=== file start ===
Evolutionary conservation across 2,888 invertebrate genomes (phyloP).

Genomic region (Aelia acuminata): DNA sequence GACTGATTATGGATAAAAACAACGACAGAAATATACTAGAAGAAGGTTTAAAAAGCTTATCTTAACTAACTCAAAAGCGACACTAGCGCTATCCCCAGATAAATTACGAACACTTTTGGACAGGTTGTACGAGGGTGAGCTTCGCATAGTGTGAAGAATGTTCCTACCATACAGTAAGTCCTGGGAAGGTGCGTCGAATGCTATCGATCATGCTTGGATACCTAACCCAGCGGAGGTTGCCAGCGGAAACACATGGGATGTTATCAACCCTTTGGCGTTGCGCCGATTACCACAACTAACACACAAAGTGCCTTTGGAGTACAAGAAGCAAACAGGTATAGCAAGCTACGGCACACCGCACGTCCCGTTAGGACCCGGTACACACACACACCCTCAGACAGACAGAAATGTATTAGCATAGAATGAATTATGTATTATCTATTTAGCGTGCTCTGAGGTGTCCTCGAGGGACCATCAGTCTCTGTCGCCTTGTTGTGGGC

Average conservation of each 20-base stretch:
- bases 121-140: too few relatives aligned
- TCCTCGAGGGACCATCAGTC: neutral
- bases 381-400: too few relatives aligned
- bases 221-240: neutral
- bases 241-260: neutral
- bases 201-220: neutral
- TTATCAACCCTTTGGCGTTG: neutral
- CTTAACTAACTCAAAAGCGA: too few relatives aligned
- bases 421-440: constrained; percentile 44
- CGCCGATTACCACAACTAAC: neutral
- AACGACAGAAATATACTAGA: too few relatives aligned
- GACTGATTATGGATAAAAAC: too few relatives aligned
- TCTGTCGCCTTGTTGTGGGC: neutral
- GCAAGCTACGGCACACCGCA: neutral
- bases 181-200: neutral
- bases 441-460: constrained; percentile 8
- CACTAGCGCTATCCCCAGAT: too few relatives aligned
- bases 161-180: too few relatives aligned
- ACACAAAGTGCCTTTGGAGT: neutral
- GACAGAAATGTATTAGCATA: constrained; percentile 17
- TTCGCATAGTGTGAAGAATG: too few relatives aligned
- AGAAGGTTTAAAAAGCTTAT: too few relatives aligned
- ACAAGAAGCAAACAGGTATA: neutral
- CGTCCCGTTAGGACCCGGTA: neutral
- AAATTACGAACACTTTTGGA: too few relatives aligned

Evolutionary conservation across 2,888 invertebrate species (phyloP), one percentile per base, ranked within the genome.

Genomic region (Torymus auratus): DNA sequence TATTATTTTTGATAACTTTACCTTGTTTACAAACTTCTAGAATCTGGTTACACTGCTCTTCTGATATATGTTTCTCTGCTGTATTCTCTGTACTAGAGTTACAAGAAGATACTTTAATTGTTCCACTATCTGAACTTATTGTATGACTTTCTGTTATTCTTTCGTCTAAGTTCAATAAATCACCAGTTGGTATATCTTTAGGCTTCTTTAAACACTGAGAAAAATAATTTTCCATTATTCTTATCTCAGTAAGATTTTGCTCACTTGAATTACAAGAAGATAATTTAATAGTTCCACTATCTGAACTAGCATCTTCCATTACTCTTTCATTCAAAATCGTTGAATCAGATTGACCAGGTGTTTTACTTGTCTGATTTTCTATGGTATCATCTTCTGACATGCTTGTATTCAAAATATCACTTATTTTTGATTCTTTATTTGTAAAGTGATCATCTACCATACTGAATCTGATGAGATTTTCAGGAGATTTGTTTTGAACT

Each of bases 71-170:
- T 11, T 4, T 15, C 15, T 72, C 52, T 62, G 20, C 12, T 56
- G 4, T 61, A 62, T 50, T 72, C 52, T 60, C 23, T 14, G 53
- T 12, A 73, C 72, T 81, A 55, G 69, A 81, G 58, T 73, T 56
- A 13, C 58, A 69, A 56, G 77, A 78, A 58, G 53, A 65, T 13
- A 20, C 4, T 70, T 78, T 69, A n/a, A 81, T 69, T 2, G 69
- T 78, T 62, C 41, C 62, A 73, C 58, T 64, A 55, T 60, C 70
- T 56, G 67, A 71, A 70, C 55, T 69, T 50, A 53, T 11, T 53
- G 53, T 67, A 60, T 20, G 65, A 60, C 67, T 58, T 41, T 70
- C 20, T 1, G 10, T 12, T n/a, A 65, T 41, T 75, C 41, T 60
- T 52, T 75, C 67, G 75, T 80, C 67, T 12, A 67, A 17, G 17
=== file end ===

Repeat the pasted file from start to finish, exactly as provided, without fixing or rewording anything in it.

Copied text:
Evolutionary conservation across 2,888 invertebrate genomes (phyloP).

Genomic region (Aelia acuminata): DNA sequence GACTGATTATGGATAAAAACAACGACAGAAATATACTAGAAGAAGGTTTAAAAAGCTTATCTTAACTAACTCAAAAGCGACACTAGCGCTATCCCCAGATAAATTACGAACACTTTTGGACAGGTTGTACGAGGGTGAGCTTCGCATAGTGTGAAGAATGTTCCTACCATACAGTAAGTCCTGGGAAGGTGCGTCGAATGCTATCGATCATGCTTGGATACCTAACCCAGCGGAGGTTGCCAGCGGAAACACATGGGATGTTATCAACCCTTTGGCGTTGCGCCGATTACCACAACTAACACACAAAGTGCCTTTGGAGTACAAGAAGCAAACAGGTATAGCAAGCTACGGCACACCGCACGTCCCGTTAGGACCCGGTACACACACACACCCTCAGACAGACAGAAATGTATTAGCATAGAATGAATTATGTATTATCTATTTAGCGTGCTCTGAGGTGTCCTCGAGGGACCATCAGTCTCTGTCGCCTTGTTGTGGGC

Average conservation of each 20-base stretch:
- bases 121-140: too few relatives aligned
- TCCTCGAGGGACCATCAGTC: neutral
- bases 381-400: too few relatives aligned
- bases 221-240: neutral
- bases 241-260: neutral
- bases 201-220: neutral
- TTATCAACCCTTTGGCGTTG: neutral
- CTTAACTAACTCAAAAGCGA: too few relatives aligned
- bases 421-440: constrained; percentile 44
- CGCCGATTACCACAACTAAC: neutral
- AACGACAGAAATATACTAGA: too few relatives aligned
- GACTGATTATGGATAAAAAC: too few relatives aligned
- TCTGTCGCCTTGTTGTGGGC: neutral
- GCAAGCTACGGCACACCGCA: neutral
- bases 181-200: neutral
- bases 441-460: constrained; percentile 8
- CACTAGCGCTATCCCCAGAT: too few relatives aligned
- bases 161-180: too few relatives aligned
- ACACAAAGTGCCTTTGGAGT: neutral
- GACAGAAATGTATTAGCATA: constrained; percentile 17
- TTCGCATAGTGTGAAGAATG: too few relatives aligned
- AGAAGGTTTAAAAAGCTTAT: too few relatives aligned
- ACAAGAAGCAAACAGGTATA: neutral
- CGTCCCGTTAGGACCCGGTA: neutral
- AAATTACGAACACTTTTGGA: too few relatives aligned

Evolutionary conservation across 2,888 invertebrate species (phyloP), one percentile per base, ranked within the genome.

Genomic region (Torymus auratus): DNA sequence TATTATTTTTGATAACTTTACCTTGTTTACAAACTTCTAGAATCTGGTTACACTGCTCTTCTGATATATGTTTCTCTGCTGTATTCTCTGTACTAGAGTTACAAGAAGATACTTTAATTGTTCCACTATCTGAACTTATTGTATGACTTTCTGTTATTCTTTCGTCTAAGTTCAATAAATCACCAGTTGGTATATCTTTAGGCTTCTTTAAACACTGAGAAAAATAATTTTCCATTATTCTTATCTCAGTAAGATTTTGCTCACTTGAATTACAAGAAGATAATTTAATAGTTCCACTATCTGAACTAGCATCTTCCATTACTCTTTCATTCAAAATCGTTGAATCAGATTGACCAGGTGTTTTACTTGTCTGATTTTCTATGGTATCATCTTCTGACATGCTTGTATTCAAAATATCACTTATTTTTGATTCTTTATTTGTAAAGTGATCATCTACCATACTGAATCTGATGAGATTTTCAGGAGATTTGTTTTGAACT

Each of bases 71-170:
- T 11, T 4, T 15, C 15, T 72, C 52, T 62, G 20, C 12, T 56
- G 4, T 61, A 62, T 50, T 72, C 52, T 60, C 23, T 14, G 53
- T 12, A 73, C 72, T 81, A 55, G 69, A 81, G 58, T 73, T 56
- A 13, C 58, A 69, A 56, G 77, A 78, A 58, G 53, A 65, T 13
- A 20, C 4, T 70, T 78, T 69, A n/a, A 81, T 69, T 2, G 69
- T 78, T 62, C 41, C 62, A 73, C 58, T 64, A 55, T 60, C 70
- T 56, G 67, A 71, A 70, C 55, T 69, T 50, A 53, T 11, T 53
- G 53, T 67, A 60, T 20, G 65, A 60, C 67, T 58, T 41, T 70
- C 20, T 1, G 10, T 12, T n/a, A 65, T 41, T 75, C 41, T 60
- T 52, T 75, C 67, G 75, T 80, C 67, T 12, A 67, A 17, G 17